European agriculture and food safety ministers are meeting in Brussels today to discuss the mislabelling of meat products sold in the EU. The emergency meeting was called by Ireland (which currently holds the rotating EU presidency) in response to a growing scandal involving traces of horse meat found in beef burgers and other products sold in Britain, Ireland, France and Sweden.

Investigators are currently working to determine exactly how the contaminated meat entered the supply chain, but the public finger-pointing has already begun in earnest. Originally, Poland was blamed for the scandal, though DNA testing by the Polish authorities seems to suggest otherwise. More recently, accusations have focused on Romania, and Romanian Prime Minister Victor Ponta has been forced to angrily deny his country’s involvement.

No government wants to see anything resembling the BSE crisis of the 1990s, when consumer confidence in British beef evaporated (and, indeed, British beef was banned in the EU for several years). However, it will take time for investigators to verify the source of the contamination, and in the meantime the accusations will likely continue. In 2011, an outbreak of E. Coli in Germany was originally blamed on Spanish vegetables (which were then banned in several European countries), and it took almost a month until the outbreak could finally be traced to a farm in Lower Saxony, Germany.

However, unlike the 2011 E. Coli case, authorities are advising that there is very little risk to public health from eating horse meat burgers. Public outrage has also been markedly stronger in some countries than in others. Indeed, French commentators have been somewhat puzzled by the levels of disgust registered in the UK, where horse meat is seen as somewhat taboo.

So, do we need tougher rules? In response to the scandal, there have already been calls for stronger EU labelling rules. The Socialist group in the European Parliament, for example, is arguing that companies should be forced to “specify which country the meat in their lasagnes and other dishes comes from.”

In Britain, on the other hand, the meat industry is arguing that EU rules are already too tough. Specifically, the rules banning the sale of “Mechanically Separated Meat” (also known as “white slime”) have been blamed. The UK meat industry had previously obtained cheap meat for value product lines by using so-called “Desinewed Meat” (DSM), obtained by “mechanically rubbing the carcasses of cows under high pressure”. However, the European Commission recently ruled that DSM should not be classified as meat, forcing British producers to look outside the UK for cheap suppliers.

What do YOU think? Would tougher EU rules forcing companies to label where meat comes from have helped to avoid the horse meat scandal? Or would it merely lead to a witch-hunt against food from Eastern Europe? Let us know your thoughts and comments in the form below, and we’ll take them to policy-makers and experts for their reactions.

IMAGE CREDITS: CC / Flickr – Aussiegal7

64 comments Post a commentcomment

  1. avatar
    Florin Holban

    Not at all. Branding is only a way to make it more expensive. I agree however that the theory is good.

  2. avatar
    Ger Icb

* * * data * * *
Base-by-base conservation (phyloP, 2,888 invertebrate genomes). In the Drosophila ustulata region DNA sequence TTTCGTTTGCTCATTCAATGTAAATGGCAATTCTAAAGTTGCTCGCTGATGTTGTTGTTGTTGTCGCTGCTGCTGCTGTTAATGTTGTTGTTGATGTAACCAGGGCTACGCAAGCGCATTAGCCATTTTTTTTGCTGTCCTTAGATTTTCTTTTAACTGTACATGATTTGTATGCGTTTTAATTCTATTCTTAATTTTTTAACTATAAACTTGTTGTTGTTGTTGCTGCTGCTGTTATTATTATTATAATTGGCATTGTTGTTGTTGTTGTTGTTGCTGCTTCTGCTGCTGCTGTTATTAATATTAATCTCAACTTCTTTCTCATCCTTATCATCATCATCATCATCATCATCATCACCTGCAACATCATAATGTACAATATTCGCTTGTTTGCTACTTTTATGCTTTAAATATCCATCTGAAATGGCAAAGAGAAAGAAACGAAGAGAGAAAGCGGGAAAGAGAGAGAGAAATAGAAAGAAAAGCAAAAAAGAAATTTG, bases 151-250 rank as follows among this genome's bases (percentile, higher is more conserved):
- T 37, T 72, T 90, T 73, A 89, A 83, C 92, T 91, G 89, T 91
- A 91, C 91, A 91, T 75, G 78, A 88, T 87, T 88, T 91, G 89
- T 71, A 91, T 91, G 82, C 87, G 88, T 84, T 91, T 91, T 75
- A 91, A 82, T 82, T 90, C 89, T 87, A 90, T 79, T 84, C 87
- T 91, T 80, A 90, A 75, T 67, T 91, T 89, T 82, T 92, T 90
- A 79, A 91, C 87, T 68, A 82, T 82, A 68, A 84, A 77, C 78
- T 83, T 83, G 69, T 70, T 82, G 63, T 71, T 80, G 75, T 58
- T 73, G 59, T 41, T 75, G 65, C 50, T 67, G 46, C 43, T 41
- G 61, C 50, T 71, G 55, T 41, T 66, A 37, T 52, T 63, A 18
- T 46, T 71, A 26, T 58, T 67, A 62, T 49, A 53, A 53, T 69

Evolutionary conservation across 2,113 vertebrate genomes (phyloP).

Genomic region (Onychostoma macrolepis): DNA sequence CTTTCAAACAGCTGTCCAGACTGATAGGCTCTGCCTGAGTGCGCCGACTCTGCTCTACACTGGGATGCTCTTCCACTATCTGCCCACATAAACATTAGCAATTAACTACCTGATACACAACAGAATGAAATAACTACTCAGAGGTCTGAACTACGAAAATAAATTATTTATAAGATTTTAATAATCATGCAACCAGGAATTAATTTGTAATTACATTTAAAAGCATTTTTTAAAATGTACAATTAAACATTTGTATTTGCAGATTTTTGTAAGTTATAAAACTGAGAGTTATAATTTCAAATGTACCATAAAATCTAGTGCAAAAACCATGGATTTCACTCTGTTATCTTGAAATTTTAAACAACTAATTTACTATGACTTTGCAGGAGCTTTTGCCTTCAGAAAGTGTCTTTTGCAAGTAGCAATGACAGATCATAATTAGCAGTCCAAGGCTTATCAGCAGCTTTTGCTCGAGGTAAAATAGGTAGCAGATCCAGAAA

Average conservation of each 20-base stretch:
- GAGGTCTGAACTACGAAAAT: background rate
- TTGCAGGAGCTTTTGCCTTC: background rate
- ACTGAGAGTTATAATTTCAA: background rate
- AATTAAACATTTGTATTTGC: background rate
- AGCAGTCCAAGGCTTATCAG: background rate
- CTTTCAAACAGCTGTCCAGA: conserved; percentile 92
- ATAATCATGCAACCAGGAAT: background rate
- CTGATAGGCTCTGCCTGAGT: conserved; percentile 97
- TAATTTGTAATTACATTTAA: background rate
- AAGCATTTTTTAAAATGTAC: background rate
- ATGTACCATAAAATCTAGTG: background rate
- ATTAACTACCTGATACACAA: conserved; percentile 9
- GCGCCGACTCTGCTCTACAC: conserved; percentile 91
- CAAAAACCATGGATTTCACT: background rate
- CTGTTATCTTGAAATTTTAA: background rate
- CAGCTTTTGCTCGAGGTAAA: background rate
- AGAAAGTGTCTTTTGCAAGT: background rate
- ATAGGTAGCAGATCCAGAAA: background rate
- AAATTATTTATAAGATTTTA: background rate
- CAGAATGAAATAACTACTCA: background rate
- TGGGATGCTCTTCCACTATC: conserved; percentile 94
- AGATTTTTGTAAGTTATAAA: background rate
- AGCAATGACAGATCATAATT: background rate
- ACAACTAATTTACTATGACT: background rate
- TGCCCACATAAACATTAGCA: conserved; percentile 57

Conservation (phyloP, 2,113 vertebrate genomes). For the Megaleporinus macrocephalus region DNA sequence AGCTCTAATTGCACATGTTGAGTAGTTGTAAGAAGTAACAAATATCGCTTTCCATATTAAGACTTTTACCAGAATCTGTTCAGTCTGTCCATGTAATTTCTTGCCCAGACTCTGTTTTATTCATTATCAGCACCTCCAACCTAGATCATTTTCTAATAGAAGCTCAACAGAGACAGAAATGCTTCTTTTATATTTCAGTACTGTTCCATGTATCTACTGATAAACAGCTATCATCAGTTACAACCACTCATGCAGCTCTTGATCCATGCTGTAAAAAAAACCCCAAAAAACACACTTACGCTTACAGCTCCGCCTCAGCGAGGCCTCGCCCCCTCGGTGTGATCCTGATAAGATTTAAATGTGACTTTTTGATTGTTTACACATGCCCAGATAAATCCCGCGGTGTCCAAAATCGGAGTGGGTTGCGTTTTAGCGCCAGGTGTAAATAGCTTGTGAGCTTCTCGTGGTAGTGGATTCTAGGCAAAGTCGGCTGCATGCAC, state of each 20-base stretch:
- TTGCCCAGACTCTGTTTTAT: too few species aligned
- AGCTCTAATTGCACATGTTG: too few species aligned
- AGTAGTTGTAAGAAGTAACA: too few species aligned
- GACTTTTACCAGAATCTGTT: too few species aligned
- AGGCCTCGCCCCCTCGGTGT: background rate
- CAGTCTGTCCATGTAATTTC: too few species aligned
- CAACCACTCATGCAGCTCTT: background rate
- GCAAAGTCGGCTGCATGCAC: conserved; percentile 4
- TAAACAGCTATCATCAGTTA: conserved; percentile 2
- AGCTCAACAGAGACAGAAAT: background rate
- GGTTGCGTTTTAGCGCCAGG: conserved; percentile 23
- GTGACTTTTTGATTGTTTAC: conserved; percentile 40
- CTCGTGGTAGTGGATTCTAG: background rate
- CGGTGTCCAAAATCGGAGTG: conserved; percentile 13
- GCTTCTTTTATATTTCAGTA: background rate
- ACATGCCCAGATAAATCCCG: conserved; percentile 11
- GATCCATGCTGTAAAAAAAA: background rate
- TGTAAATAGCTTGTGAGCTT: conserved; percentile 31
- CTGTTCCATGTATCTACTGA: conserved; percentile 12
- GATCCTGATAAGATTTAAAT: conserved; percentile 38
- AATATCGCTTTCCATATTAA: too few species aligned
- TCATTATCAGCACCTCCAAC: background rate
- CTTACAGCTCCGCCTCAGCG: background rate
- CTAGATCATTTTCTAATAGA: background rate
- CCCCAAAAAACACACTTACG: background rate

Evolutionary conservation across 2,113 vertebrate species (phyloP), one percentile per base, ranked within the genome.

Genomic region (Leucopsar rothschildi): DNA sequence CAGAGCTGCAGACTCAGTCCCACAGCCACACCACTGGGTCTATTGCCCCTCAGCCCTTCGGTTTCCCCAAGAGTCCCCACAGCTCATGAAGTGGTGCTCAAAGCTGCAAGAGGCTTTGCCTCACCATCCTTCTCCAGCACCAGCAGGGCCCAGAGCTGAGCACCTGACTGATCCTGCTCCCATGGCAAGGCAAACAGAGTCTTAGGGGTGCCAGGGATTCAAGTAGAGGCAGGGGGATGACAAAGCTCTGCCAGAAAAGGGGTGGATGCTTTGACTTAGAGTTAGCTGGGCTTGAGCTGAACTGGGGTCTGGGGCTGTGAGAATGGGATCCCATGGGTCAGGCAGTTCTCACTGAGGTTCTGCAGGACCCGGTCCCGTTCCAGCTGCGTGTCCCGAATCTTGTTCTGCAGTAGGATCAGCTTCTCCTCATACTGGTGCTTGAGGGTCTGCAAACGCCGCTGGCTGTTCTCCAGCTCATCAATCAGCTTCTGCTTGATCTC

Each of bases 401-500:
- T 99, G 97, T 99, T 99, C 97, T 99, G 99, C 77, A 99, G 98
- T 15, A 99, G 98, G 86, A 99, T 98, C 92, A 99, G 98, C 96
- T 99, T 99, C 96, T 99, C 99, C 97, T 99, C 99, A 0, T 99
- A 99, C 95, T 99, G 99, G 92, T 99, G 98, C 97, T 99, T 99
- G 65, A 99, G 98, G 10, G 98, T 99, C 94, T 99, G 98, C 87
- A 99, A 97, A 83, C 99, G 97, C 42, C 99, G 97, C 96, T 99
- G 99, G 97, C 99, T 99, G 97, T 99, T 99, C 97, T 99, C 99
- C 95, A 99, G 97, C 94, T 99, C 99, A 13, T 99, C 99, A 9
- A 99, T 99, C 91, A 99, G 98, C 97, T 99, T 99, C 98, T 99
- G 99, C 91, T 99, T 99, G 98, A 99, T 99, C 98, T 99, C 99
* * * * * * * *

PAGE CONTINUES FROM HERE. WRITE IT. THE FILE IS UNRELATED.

Of course. What an obvious question! We need the origin of ingredients in all food products clearly labelled. Unfortunately vested interests lobbied against this in the EU a couple of years ago.

  3. avatar
    Better Failling

    Tougher rules might work, for a while?
    We need to change our focus.
    Right now too many of us consider (hoarding) money to be the goal of their life. Until enough of us won?t understand that money are nothing but means towards some higher ends this cat and mouse play between regulators and market ?twisters? will go on with ever increasing frenzy.

  4. avatar
    Christos Mouzeviris

    That is capitalism for you…. Make profit no matter what… We all support it we all buy into it, so scandals like these should not surprise us…. You want to eat burger daily and to be cheap as well? Well there you go… Personally I do not mind eating horse meat… The only thing that worries me in this story is the quality of the horse meat that was in the burgers… Label it right make it legal so people will know what they are eating and the authorities will be able to oversheer the quality of the meat that reaches us so there will be no health risk…..

  5. avatar
    Mire Usrt

    It’s not a meat scandal. It a kind of missinformed, just because the presure against romanians coming into UK. They try to fill with mud this people. So, horse meat is eatable! Try it soon.

  6. avatar

    Of course. What an obvious question!
    More tougher EU rules means only more impediment in the functioning of Internal Market and an unfair treatment of Eastern Countries…….. May I ask: is there anybody who don’t clearly see the mark up of all food products derived from this new labelling?

  7. avatar
    Cristian Dinescu

    Just detailed specs on the composition and origins of any food, tight controls and harsh penalties for those companies who lie.

  8. avatar
    David Fuzzey

    horse meat sold as beef is a scandal Mire….and we do not eat Horse in Britain…..and considering no one knows where it came from it is hardly an attack on Romania.

  9. avatar
    Al Faro

    and also what they eat. I would like to know if animals eat OGM or not. they have to tell us.